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Differentiating Left Ventricular Hypertrophy in Athletes from That in Patients With Hypertrophic Cardiomyopathy

Identification of HCM in young athletes is challenging when left ventricular wall thickness is between 13 – 15mm. We all know that athletic training is associated with a spectrum of morphological and functional cardiac changes (athlete’s heart). Distinguishing athlete’s heart from HCM may prove particularly difficult when absolute LV wall thickness is in the range of 13-15mm which identifies the “gray zone” of overlapping between these two (2) clinical entities.

Although we have a multi parametric approach and many clinical parameters are useful in aiding this differential diagnosis, at present identification of HCM vs athlete’s heart continues to be challenging. The aim of the study was to revise the ability of simple echo, ECG and clinical parameters for the distinction of HCM from athletic heart.

Twenty-eight athletes free of cardiovascular disease were compared with 25 untrained patients with HC, matched for LV wall thickness (13 to15 mm), age, and gender. Clinical, electrocardiographic, and echocardiographic variables were compared.

Athletes had larger LV cavities (60 – 3 vs 45 – 5 mm, p <0.001), aortic roots (34 – 3 vs 30 – 3 mm, p <0.001), and left atria (42 – 4 vs 33 – 5 mm, p <0.001) than patients with HC. LV cavity <54 mm distinguished HC from athlete’s heart with the highest sensitivity and specificity (both 100%, p <0.001). Left atrium >40 mm excluded HC with sensitivity of 92% and specificity of 71% (p <0.001). Athletes showed higher e” velocity by tissue Doppler imaging than patients with HC (12.5 – 1.9 vs 9.3 – 2.3 cm/second, p <0.001), with values <11.5 cm/second yielding sensitivity of 81% and specificity of 61% for the diagnosis of HC (p <0.001).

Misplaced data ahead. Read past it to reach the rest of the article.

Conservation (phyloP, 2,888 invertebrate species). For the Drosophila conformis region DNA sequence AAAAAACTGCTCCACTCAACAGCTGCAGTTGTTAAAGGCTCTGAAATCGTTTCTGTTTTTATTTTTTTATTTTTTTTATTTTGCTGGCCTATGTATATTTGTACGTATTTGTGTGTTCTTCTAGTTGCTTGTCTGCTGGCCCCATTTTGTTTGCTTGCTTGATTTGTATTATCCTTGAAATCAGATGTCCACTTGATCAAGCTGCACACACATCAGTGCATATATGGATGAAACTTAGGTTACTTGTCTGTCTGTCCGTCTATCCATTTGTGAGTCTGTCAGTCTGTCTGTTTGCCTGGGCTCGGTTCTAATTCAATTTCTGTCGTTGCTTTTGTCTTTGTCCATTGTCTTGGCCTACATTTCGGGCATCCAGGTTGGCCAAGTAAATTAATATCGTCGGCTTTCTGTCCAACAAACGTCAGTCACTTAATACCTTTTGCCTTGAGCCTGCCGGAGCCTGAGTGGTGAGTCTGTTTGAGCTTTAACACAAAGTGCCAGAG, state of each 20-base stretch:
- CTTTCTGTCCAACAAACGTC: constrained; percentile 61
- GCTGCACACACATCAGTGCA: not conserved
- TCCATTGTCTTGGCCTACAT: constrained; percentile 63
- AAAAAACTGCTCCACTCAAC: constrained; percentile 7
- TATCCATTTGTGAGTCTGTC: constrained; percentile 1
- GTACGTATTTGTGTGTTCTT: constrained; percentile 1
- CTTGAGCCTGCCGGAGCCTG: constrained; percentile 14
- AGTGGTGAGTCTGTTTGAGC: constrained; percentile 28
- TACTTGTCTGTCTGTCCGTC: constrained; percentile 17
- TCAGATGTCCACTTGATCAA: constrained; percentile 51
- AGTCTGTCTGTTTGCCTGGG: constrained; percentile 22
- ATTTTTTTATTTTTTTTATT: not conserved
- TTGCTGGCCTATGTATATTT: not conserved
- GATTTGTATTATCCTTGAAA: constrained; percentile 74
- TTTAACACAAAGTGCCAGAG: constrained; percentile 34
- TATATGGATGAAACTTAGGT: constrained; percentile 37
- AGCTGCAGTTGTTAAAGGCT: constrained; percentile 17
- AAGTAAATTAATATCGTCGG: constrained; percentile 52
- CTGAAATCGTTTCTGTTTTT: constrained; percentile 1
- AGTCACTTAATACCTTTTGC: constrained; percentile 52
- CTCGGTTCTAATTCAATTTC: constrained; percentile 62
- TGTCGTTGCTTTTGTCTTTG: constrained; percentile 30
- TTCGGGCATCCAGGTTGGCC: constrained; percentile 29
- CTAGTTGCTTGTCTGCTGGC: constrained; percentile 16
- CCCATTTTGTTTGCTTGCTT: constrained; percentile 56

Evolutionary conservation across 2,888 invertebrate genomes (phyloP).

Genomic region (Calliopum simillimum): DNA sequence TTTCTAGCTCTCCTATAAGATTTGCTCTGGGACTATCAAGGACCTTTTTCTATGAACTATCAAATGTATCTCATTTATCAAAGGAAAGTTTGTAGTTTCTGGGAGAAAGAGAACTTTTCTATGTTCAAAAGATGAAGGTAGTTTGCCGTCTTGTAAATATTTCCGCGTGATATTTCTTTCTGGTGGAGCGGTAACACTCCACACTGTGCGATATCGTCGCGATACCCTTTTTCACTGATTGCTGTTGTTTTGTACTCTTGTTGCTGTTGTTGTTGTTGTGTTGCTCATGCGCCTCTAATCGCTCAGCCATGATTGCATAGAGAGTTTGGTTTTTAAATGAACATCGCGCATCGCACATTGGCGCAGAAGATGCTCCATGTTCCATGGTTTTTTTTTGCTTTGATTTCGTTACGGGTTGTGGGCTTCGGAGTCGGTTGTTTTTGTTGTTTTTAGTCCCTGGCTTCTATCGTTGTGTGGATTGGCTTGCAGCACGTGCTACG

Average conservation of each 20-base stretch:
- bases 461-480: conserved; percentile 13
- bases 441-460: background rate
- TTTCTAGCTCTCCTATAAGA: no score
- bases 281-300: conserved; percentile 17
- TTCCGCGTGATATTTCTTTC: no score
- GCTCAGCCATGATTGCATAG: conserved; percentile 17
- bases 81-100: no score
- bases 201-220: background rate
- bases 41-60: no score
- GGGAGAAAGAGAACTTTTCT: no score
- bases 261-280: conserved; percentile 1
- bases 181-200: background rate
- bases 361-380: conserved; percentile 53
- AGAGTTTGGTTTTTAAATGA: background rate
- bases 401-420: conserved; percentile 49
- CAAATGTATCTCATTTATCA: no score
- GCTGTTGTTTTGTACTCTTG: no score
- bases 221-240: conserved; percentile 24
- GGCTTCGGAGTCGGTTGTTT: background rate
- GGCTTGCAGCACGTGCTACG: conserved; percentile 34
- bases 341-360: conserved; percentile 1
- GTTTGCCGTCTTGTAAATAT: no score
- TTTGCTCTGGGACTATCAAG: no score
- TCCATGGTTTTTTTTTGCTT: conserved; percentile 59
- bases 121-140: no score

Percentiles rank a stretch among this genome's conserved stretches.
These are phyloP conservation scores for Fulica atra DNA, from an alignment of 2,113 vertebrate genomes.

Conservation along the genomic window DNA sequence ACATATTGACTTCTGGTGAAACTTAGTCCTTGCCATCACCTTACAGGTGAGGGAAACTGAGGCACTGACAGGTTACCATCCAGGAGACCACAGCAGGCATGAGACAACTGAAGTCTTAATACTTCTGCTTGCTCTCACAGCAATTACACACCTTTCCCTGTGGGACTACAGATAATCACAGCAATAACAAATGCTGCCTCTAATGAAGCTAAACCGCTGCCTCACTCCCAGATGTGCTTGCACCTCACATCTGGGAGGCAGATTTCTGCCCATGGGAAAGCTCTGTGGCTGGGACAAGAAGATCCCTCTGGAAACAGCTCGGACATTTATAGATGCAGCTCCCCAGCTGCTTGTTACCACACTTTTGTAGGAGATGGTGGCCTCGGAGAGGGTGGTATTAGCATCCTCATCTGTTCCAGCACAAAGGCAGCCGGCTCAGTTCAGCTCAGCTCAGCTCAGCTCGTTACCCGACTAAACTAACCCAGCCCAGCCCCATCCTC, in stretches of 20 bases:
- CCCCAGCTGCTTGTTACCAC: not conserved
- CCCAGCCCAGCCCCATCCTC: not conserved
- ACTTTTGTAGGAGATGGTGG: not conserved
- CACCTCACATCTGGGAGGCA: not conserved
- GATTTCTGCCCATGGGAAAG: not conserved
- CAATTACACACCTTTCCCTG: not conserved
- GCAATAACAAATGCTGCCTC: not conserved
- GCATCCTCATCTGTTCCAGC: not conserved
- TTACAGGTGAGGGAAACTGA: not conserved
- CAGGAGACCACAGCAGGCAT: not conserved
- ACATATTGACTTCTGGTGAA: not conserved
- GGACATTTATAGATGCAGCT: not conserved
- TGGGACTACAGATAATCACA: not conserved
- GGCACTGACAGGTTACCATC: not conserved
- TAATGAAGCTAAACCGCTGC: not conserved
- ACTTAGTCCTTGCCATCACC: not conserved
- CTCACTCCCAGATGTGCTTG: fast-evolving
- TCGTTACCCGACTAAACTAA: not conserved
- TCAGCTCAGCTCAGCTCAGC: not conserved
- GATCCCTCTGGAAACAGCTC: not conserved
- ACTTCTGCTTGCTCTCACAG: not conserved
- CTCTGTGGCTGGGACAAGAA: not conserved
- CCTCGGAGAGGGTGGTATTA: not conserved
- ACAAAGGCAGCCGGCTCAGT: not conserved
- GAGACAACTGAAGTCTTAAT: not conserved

n=28 athletes

n=25 HCM pts


LVEDD (mm)

60 ± 3

43 ± 5

< 0,001

LA (mm)

42 ± 4

33 ± 5

< 0,001

Aortic root

34 ± 3

30 ± 3

< 0,001

TDI/Ea (cm/sec)

12.5 ± 1.9

9.3 ± 2.3

< 0,001


The LV cavity (end-diastolic and end-systolic) was substantially larger in athletes compared with patients with HC; therefore, relative wall thickness (i.e., the ratio between LV wall thickness and cavity size) was lower in athletes. On individual analysis, none of the athletes showed an absolute LV end-diastolic diameter <55 mm, while most athletes (67%) exceeded 60 mm. None of the patients with HC exceeded an absolute LV cavity dimension of 53 mm, and most (88%) were <50 mm. (Fig 1, Fig 2).